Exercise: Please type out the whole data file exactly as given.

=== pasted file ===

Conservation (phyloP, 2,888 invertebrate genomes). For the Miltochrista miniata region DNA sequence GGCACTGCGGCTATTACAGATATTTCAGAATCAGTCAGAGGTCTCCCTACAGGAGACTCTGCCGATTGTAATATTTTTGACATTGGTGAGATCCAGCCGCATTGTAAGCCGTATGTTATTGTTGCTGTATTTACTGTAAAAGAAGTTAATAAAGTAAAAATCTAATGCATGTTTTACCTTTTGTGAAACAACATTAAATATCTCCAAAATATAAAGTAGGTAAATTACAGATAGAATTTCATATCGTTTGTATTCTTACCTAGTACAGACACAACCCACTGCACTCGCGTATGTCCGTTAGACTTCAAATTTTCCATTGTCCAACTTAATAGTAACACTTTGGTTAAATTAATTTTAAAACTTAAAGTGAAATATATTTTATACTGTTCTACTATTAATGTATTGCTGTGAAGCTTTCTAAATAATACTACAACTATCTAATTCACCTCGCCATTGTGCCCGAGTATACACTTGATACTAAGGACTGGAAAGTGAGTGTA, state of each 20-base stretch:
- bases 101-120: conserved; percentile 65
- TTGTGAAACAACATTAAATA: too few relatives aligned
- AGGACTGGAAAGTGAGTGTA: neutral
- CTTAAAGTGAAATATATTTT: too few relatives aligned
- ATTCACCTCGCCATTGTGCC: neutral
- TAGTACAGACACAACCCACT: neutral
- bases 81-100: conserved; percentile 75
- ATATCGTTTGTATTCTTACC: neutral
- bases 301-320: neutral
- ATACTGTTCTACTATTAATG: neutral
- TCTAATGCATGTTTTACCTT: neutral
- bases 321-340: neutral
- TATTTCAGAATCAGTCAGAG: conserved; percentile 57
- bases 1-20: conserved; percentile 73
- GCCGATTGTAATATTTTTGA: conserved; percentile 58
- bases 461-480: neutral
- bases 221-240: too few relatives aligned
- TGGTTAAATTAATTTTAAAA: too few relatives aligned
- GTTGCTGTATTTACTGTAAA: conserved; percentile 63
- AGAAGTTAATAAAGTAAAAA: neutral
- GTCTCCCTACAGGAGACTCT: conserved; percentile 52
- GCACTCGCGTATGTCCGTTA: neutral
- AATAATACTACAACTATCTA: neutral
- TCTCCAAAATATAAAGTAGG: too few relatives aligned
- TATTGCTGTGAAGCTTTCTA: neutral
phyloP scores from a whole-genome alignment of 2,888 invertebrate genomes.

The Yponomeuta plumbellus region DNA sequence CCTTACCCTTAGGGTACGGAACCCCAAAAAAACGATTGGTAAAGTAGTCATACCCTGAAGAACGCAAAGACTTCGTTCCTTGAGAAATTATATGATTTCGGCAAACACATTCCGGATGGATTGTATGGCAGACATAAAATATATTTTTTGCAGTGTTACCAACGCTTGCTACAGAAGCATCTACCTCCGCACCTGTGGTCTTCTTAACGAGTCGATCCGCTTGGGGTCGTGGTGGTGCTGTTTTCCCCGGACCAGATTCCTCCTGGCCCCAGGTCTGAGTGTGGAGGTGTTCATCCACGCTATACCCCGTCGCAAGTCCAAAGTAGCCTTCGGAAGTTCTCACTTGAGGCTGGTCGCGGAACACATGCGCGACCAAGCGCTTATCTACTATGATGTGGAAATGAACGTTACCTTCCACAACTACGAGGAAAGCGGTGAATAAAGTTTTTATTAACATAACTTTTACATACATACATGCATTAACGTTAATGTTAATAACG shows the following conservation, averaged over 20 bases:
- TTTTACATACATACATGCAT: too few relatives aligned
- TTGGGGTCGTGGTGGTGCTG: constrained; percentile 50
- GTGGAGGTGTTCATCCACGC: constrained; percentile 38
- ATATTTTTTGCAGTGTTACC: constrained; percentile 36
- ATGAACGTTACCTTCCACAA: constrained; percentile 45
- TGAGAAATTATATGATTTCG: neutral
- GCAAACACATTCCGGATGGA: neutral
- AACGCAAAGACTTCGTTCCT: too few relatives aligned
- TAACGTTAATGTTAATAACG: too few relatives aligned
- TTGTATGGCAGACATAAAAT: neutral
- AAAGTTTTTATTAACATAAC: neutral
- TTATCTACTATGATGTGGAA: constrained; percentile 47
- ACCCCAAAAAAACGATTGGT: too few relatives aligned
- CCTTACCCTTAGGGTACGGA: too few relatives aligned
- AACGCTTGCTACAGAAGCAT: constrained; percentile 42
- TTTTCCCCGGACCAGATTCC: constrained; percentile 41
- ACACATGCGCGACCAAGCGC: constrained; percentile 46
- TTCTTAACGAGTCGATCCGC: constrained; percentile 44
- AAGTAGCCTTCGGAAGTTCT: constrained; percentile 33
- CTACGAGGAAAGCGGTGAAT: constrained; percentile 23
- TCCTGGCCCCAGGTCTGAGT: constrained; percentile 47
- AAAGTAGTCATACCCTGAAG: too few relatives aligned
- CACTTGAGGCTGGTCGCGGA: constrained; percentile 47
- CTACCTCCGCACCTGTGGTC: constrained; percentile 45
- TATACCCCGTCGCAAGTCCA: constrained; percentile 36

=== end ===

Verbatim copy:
Conservation (phyloP, 2,888 invertebrate genomes). For the Miltochrista miniata region DNA sequence GGCACTGCGGCTATTACAGATATTTCAGAATCAGTCAGAGGTCTCCCTACAGGAGACTCTGCCGATTGTAATATTTTTGACATTGGTGAGATCCAGCCGCATTGTAAGCCGTATGTTATTGTTGCTGTATTTACTGTAAAAGAAGTTAATAAAGTAAAAATCTAATGCATGTTTTACCTTTTGTGAAACAACATTAAATATCTCCAAAATATAAAGTAGGTAAATTACAGATAGAATTTCATATCGTTTGTATTCTTACCTAGTACAGACACAACCCACTGCACTCGCGTATGTCCGTTAGACTTCAAATTTTCCATTGTCCAACTTAATAGTAACACTTTGGTTAAATTAATTTTAAAACTTAAAGTGAAATATATTTTATACTGTTCTACTATTAATGTATTGCTGTGAAGCTTTCTAAATAATACTACAACTATCTAATTCACCTCGCCATTGTGCCCGAGTATACACTTGATACTAAGGACTGGAAAGTGAGTGTA, state of each 20-base stretch:
- bases 101-120: conserved; percentile 65
- TTGTGAAACAACATTAAATA: too few relatives aligned
- AGGACTGGAAAGTGAGTGTA: neutral
- CTTAAAGTGAAATATATTTT: too few relatives aligned
- ATTCACCTCGCCATTGTGCC: neutral
- TAGTACAGACACAACCCACT: neutral
- bases 81-100: conserved; percentile 75
- ATATCGTTTGTATTCTTACC: neutral
- bases 301-320: neutral
- ATACTGTTCTACTATTAATG: neutral
- TCTAATGCATGTTTTACCTT: neutral
- bases 321-340: neutral
- TATTTCAGAATCAGTCAGAG: conserved; percentile 57
- bases 1-20: conserved; percentile 73
- GCCGATTGTAATATTTTTGA: conserved; percentile 58
- bases 461-480: neutral
- bases 221-240: too few relatives aligned
- TGGTTAAATTAATTTTAAAA: too few relatives aligned
- GTTGCTGTATTTACTGTAAA: conserved; percentile 63
- AGAAGTTAATAAAGTAAAAA: neutral
- GTCTCCCTACAGGAGACTCT: conserved; percentile 52
- GCACTCGCGTATGTCCGTTA: neutral
- AATAATACTACAACTATCTA: neutral
- TCTCCAAAATATAAAGTAGG: too few relatives aligned
- TATTGCTGTGAAGCTTTCTA: neutral
phyloP scores from a whole-genome alignment of 2,888 invertebrate genomes.

The Yponomeuta plumbellus region DNA sequence CCTTACCCTTAGGGTACGGAACCCCAAAAAAACGATTGGTAAAGTAGTCATACCCTGAAGAACGCAAAGACTTCGTTCCTTGAGAAATTATATGATTTCGGCAAACACATTCCGGATGGATTGTATGGCAGACATAAAATATATTTTTTGCAGTGTTACCAACGCTTGCTACAGAAGCATCTACCTCCGCACCTGTGGTCTTCTTAACGAGTCGATCCGCTTGGGGTCGTGGTGGTGCTGTTTTCCCCGGACCAGATTCCTCCTGGCCCCAGGTCTGAGTGTGGAGGTGTTCATCCACGCTATACCCCGTCGCAAGTCCAAAGTAGCCTTCGGAAGTTCTCACTTGAGGCTGGTCGCGGAACACATGCGCGACCAAGCGCTTATCTACTATGATGTGGAAATGAACGTTACCTTCCACAACTACGAGGAAAGCGGTGAATAAAGTTTTTATTAACATAACTTTTACATACATACATGCATTAACGTTAATGTTAATAACG shows the following conservation, averaged over 20 bases:
- TTTTACATACATACATGCAT: too few relatives aligned
- TTGGGGTCGTGGTGGTGCTG: constrained; percentile 50
- GTGGAGGTGTTCATCCACGC: constrained; percentile 38
- ATATTTTTTGCAGTGTTACC: constrained; percentile 36
- ATGAACGTTACCTTCCACAA: constrained; percentile 45
- TGAGAAATTATATGATTTCG: neutral
- GCAAACACATTCCGGATGGA: neutral
- AACGCAAAGACTTCGTTCCT: too few relatives aligned
- TAACGTTAATGTTAATAACG: too few relatives aligned
- TTGTATGGCAGACATAAAAT: neutral
- AAAGTTTTTATTAACATAAC: neutral
- TTATCTACTATGATGTGGAA: constrained; percentile 47
- ACCCCAAAAAAACGATTGGT: too few relatives aligned
- CCTTACCCTTAGGGTACGGA: too few relatives aligned
- AACGCTTGCTACAGAAGCAT: constrained; percentile 42
- TTTTCCCCGGACCAGATTCC: constrained; percentile 41
- ACACATGCGCGACCAAGCGC: constrained; percentile 46
- TTCTTAACGAGTCGATCCGC: constrained; percentile 44
- AAGTAGCCTTCGGAAGTTCT: constrained; percentile 33
- CTACGAGGAAAGCGGTGAAT: constrained; percentile 23
- TCCTGGCCCCAGGTCTGAGT: constrained; percentile 47
- AAAGTAGTCATACCCTGAAG: too few relatives aligned
- CACTTGAGGCTGGTCGCGGA: constrained; percentile 47
- CTACCTCCGCACCTGTGGTC: constrained; percentile 45
- TATACCCCGTCGCAAGTCCA: constrained; percentile 36